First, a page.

• An aerial view of Old Faithful erupting taken from Observation Point with the Old Faithful Inn to the side.

    Yellowstone

    National Park ID,MT,WY

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  • Construction Work To Result In Yellowstone Road Closures After Labor Day

    Two sections of Yellowstone’s Grand Loop Road will be closed due to construction after the Labor Day holiday weekend. Travel between some points will involve long detours and significantly longer than normal travel times. More »

Selecting Proper Bear Spray

A can of bear spray

Bear spray has proven to be an effective, non-lethal, bear deterrent capable of stopping aggressive behavior in bears. The proper use of bear spray will reduce human injuries caused by bears as well as the number of grizzly bears killed in self defense. When carrying bear spray, it is important that you select an EPA approved product that is specifically designed to stop aggressive behavior from bears. Personal defense, jogger defense, and law enforcement or military defense spray's may not contain the correct active ingredients or have the proper delivery system to divert or stop a charging or attacking bear.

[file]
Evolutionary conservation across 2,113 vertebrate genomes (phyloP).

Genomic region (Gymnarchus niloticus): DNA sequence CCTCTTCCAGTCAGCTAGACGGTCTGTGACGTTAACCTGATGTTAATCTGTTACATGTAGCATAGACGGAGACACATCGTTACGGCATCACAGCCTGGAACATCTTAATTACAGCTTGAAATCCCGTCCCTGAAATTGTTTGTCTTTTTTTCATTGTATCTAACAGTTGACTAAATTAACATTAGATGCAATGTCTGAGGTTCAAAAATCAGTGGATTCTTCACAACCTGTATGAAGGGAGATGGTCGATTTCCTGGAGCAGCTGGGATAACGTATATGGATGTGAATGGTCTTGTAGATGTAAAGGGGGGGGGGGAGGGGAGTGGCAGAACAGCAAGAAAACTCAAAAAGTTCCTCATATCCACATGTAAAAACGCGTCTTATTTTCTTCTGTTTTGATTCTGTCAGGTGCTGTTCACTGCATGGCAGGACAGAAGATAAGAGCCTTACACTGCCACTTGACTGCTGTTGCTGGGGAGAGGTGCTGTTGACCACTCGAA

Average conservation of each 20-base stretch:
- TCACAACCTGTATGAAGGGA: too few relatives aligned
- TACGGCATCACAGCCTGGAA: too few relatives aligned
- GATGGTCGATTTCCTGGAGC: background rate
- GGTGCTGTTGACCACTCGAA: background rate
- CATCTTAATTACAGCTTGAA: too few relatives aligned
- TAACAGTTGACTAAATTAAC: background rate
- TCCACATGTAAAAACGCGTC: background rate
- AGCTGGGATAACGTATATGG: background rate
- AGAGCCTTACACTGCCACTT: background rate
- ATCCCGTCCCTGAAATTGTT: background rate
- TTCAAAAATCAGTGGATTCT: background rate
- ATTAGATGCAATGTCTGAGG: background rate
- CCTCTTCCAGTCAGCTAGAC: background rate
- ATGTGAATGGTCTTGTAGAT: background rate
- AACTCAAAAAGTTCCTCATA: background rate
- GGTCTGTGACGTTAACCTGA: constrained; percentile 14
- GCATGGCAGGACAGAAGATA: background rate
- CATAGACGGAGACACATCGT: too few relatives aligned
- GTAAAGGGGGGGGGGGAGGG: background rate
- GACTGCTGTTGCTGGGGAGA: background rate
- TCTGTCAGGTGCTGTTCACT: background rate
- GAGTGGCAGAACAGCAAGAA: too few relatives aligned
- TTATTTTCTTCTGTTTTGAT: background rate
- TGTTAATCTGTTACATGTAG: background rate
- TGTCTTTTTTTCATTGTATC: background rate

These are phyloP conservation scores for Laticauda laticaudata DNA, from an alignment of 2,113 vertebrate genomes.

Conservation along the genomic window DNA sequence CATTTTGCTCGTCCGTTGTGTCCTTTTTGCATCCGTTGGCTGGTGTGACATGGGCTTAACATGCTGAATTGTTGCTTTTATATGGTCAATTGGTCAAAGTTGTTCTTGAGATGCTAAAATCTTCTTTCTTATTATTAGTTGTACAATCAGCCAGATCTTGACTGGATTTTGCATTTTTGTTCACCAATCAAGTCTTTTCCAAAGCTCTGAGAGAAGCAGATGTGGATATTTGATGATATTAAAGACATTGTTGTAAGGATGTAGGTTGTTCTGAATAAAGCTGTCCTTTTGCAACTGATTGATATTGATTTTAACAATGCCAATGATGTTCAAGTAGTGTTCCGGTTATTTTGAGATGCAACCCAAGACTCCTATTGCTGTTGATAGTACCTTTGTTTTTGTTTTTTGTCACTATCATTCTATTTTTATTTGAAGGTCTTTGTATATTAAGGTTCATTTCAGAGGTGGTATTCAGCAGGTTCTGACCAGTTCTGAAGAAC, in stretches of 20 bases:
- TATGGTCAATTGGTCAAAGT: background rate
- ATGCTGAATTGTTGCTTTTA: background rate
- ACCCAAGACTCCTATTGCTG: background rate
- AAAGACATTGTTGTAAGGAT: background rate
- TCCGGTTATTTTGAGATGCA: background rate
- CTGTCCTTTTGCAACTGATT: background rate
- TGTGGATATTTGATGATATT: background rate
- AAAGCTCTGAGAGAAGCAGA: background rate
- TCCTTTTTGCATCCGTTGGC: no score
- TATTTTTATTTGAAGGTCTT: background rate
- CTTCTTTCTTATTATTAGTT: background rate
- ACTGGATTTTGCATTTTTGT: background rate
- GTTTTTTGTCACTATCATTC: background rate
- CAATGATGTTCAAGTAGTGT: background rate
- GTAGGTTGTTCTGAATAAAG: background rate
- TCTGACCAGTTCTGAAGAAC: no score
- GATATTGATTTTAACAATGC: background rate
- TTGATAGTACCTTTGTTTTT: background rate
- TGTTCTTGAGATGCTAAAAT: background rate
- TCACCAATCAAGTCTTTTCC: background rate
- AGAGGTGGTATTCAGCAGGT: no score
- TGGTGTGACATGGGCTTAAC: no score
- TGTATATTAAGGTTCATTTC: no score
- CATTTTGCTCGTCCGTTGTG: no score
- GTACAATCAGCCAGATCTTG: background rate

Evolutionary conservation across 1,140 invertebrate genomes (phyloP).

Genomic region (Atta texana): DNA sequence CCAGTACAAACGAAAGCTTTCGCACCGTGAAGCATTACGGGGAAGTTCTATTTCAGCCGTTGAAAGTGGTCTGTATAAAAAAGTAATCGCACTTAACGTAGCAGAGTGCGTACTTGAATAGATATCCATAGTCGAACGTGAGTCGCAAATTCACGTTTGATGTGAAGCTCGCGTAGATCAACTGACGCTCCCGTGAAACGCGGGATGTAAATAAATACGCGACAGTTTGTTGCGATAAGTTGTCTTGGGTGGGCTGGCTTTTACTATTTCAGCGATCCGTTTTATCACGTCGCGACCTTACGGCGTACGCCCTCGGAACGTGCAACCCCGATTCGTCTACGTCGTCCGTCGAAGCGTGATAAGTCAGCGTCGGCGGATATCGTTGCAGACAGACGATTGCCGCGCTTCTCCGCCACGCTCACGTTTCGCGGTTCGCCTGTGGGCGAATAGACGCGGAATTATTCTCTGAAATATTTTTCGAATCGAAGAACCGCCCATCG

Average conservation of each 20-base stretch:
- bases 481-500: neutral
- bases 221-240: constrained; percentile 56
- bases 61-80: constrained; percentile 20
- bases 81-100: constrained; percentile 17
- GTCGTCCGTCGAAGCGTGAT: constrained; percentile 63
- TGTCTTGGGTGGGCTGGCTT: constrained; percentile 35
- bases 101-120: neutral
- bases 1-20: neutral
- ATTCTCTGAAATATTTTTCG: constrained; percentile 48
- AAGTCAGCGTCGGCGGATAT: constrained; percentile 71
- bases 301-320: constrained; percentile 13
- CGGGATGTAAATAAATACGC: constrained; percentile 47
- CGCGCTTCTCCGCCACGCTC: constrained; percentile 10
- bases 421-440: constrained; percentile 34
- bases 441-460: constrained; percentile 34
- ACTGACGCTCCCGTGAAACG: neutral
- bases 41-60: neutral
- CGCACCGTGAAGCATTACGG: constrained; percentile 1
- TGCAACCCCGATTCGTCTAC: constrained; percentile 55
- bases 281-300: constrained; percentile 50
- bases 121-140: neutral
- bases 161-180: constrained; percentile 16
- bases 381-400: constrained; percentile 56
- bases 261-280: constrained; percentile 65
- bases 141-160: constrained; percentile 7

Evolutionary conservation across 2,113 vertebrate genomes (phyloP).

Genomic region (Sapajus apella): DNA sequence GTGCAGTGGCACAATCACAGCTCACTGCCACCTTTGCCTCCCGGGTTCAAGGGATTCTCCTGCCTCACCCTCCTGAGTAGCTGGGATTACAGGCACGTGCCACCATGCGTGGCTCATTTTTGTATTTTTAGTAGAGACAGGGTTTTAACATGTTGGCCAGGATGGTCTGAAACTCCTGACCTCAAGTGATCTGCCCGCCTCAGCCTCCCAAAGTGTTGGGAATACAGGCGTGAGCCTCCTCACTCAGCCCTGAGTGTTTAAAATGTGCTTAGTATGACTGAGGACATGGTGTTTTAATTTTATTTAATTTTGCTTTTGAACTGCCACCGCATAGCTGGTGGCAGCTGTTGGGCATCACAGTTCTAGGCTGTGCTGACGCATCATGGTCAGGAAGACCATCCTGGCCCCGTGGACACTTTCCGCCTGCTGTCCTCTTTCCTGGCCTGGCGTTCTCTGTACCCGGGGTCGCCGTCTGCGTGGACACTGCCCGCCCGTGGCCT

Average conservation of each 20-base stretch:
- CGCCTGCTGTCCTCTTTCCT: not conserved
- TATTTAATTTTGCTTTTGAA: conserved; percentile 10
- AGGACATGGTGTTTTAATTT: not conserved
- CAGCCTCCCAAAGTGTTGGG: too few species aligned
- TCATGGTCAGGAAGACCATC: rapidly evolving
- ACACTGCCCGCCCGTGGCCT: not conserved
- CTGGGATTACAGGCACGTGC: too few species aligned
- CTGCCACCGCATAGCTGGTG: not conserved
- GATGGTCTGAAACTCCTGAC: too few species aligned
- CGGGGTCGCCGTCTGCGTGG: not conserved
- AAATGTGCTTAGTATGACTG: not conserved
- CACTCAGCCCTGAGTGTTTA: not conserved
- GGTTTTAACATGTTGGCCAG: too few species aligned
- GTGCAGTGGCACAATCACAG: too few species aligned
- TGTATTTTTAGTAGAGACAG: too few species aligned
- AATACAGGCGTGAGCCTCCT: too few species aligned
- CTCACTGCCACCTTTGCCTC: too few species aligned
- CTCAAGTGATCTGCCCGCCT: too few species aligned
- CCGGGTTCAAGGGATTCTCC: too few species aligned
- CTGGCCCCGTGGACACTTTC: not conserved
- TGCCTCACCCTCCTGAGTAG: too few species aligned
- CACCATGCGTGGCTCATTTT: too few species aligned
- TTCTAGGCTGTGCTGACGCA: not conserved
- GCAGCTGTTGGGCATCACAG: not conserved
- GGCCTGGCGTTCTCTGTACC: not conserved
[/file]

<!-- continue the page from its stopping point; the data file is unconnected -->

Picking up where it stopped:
Selecting A Proper Bear Spray

  • All bear sprays must be registered with the Environmental Protection Agency (EPA). Only use bear spray products that clearly state "for deterring attacks by bears." The EPA registration number is displayed on the front label.
  • EPA registered bear sprays, have an active ingredient, clearly shown on the label, of 1% to 2% Capsaicin and related Capsaicinoids. This active ingredient is what affects the bear's eyes, nose, mouth, throat, and lungs.
  • EPA registered bear sprays have a minimum duration of at least 6 seconds or more to compensate for multiple bears; wind; bears that may zigzag, circle, or charge multiple times; and for the hike out after you have stopped a charging bear.
  • EPA registered bear sprays shoot a minimum distance of 25 feet or more to reach the bear at a distance sufficient for the bear to react to effects of the active ingredients in time to divert or stop the bear's charge and give the bear time to retreat.
  • EPA registered bear sprays have a minimum content of 7.6 oz or 215 grams.
  • Visitors in bear country should carry a can of bear spray in a quickly accessible fashion. Bear spray should also be readily available in the sleeping, cooking, and toilet areas of backcountry camps.
  • Be sure the expiration date on your bear spray is current.

Safety Tip

  • Make sure you are carrying EPA approved Bear Spray as your bear deterrent, don't depend on personal defense products to stop a charging bear.

Did You Know?

Bison in Yellowstone.

There are more people hurt by bison than by bears each year in Yellowstone. Park regulations state that visitors must stay at least 25 yards away from bison or elk and 100 yards away from bears.